Book - Bringing up a Bilingual Child cropped compressed Rita Rosenback StCm Hi, I am Rita Rosenback, the author of “Bringing up a Bilingual Child” and the blogger on this site. Children and languages are my passion, and I have written my book for parents and carers in families with more than one language. It is an easy-to-read guide with practical advice for parents raising bilingual children. The book’s subtitle “Navigating the seven Cs of multilingual parenting: Communication, Confidence, Commitment, Consistency, Creativity, Culture and Celebration” lists the core components of successfully passing on a family language to the next generation. In addition to the down-to-earth hints and tips I also tell you about my family’s journey and how my daughters acquired their languages. The Special Edition contains two additional chapters – the first one list ideas on how to engage your child to speak your language and the second is a list of encouraging thoughts for when you need them the most. Buying the Special Edition also gives you access to additional resources on the website.


From the blog

  • 10 things parents of bilingual children should avoid
  • 10 things parents of bilingual children should avoid
  • When you are raising your child to speak more than one language, it is important to know how to go about it – this is the raison d’être of my blog! It is however equally important to be aware of the things you should avoid when bringing up a bilingual child. Generally, I am a [...]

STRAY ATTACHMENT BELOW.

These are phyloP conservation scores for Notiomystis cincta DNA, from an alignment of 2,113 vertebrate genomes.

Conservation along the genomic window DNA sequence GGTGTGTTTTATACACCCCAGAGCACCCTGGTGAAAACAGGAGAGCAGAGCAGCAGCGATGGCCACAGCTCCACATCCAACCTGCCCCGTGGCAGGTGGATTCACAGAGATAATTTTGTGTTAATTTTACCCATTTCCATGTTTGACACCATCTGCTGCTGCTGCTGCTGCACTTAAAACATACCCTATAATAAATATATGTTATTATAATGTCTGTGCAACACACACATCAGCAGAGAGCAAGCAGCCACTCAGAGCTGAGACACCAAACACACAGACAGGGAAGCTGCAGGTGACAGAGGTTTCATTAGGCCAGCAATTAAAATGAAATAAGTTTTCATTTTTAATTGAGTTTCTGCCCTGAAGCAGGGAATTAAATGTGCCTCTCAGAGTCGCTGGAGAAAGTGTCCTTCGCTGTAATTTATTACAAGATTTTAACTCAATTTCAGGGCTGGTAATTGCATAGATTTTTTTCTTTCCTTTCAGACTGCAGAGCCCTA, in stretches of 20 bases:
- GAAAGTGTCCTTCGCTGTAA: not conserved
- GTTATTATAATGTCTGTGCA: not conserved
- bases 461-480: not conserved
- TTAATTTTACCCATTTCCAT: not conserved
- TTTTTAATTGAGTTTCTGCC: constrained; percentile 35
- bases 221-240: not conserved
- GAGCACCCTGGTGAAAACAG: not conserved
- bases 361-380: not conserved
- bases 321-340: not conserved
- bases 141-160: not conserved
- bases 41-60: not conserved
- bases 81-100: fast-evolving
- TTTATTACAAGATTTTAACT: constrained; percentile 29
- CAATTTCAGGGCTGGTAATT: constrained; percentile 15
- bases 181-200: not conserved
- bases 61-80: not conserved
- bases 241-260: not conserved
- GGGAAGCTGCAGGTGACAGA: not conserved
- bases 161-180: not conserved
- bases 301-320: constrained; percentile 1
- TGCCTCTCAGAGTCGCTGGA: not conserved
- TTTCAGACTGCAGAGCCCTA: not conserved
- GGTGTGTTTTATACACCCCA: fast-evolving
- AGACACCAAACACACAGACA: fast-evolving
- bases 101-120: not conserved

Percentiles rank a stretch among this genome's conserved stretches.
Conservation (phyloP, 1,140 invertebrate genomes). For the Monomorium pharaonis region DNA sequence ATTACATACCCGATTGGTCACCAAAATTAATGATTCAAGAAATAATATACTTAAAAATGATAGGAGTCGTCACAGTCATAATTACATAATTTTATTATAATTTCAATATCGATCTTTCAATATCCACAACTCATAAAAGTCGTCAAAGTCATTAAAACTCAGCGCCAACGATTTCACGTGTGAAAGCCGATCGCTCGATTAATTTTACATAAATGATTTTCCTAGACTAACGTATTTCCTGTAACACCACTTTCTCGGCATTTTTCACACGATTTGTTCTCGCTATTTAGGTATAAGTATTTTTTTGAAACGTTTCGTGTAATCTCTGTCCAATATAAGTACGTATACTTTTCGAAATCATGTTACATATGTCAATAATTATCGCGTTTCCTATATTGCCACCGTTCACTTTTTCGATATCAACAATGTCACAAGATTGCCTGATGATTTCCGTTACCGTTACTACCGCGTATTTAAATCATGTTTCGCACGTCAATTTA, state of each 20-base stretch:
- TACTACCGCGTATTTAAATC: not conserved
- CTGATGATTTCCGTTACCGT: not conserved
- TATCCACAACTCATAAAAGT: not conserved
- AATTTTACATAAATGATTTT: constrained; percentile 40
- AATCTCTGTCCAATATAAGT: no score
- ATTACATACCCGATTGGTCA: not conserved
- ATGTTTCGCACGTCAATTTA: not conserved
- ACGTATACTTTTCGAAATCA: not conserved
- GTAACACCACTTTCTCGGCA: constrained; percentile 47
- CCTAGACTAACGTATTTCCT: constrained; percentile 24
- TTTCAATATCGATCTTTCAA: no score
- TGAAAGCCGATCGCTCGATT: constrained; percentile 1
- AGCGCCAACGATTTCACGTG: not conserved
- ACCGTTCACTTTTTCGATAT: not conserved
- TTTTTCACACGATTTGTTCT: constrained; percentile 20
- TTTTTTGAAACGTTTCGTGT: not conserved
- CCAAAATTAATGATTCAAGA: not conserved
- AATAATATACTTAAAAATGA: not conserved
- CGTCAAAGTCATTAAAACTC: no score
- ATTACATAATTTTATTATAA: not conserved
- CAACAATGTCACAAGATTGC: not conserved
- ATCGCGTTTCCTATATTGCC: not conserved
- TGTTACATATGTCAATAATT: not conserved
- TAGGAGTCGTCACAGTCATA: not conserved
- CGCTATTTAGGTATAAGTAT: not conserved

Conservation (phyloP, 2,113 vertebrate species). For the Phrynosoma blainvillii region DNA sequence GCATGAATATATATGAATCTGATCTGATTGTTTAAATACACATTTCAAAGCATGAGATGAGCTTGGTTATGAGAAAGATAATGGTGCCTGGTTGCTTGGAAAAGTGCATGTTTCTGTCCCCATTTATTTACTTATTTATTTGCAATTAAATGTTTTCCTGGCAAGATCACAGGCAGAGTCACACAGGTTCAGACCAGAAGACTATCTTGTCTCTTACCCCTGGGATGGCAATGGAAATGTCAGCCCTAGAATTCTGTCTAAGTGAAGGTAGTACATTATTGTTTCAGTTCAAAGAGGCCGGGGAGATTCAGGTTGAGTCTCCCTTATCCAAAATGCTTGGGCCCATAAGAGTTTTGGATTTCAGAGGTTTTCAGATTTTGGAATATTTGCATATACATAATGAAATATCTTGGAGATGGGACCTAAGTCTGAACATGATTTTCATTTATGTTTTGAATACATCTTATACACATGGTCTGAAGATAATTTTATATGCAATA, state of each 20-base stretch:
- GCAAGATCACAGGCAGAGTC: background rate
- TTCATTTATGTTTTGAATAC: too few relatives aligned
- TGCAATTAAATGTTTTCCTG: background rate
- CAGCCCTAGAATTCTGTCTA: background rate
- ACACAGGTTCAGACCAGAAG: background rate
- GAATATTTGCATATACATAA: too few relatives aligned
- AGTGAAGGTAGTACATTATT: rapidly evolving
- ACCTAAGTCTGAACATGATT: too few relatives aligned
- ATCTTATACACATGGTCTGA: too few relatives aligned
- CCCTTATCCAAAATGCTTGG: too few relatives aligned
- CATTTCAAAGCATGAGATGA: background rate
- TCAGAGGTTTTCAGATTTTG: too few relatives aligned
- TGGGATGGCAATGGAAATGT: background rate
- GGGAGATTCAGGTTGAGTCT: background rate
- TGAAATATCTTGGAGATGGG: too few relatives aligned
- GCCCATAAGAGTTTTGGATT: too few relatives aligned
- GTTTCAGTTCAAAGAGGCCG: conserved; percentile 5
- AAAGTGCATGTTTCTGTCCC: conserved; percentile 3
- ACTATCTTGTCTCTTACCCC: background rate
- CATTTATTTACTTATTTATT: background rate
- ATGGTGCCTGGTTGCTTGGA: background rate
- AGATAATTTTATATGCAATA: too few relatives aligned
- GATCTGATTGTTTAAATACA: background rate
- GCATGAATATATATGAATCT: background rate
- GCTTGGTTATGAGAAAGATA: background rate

• 12 things parents of bilingual children need to know
  • 12 things parents raising bilingual children need to know
  • This post is also available in the following languages (click on the picture to read the post). More translations to follow:                     1 – It doesn’t happen by magic Children do not become bilingual “by magic”. There is a persistent myth claiming that “children are like [...]
  • Bilingual children and long-distance family relationships
  • Many bilingual children have at least one side of their extended family living fairly far away, often on the “other side of the world”. Visits are possible perhaps only once a year, or even more seldom if at all, so it is essential to find other ways to connect. Maintaining those long-distance relationships to grandparents, [...]

Your questions answered

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  • Your questions answered by Our Coaches at
  • Q&A: Is it too late to teach my children my native language?
  • Question Hello, I am so glad I found this website, I just realized I did a big disservice to my kids. I am Italian, live in the States, my husband is American, both of our kids were born and raised here, I have lived here for 12 years now. In the beginning I was speaking [...]
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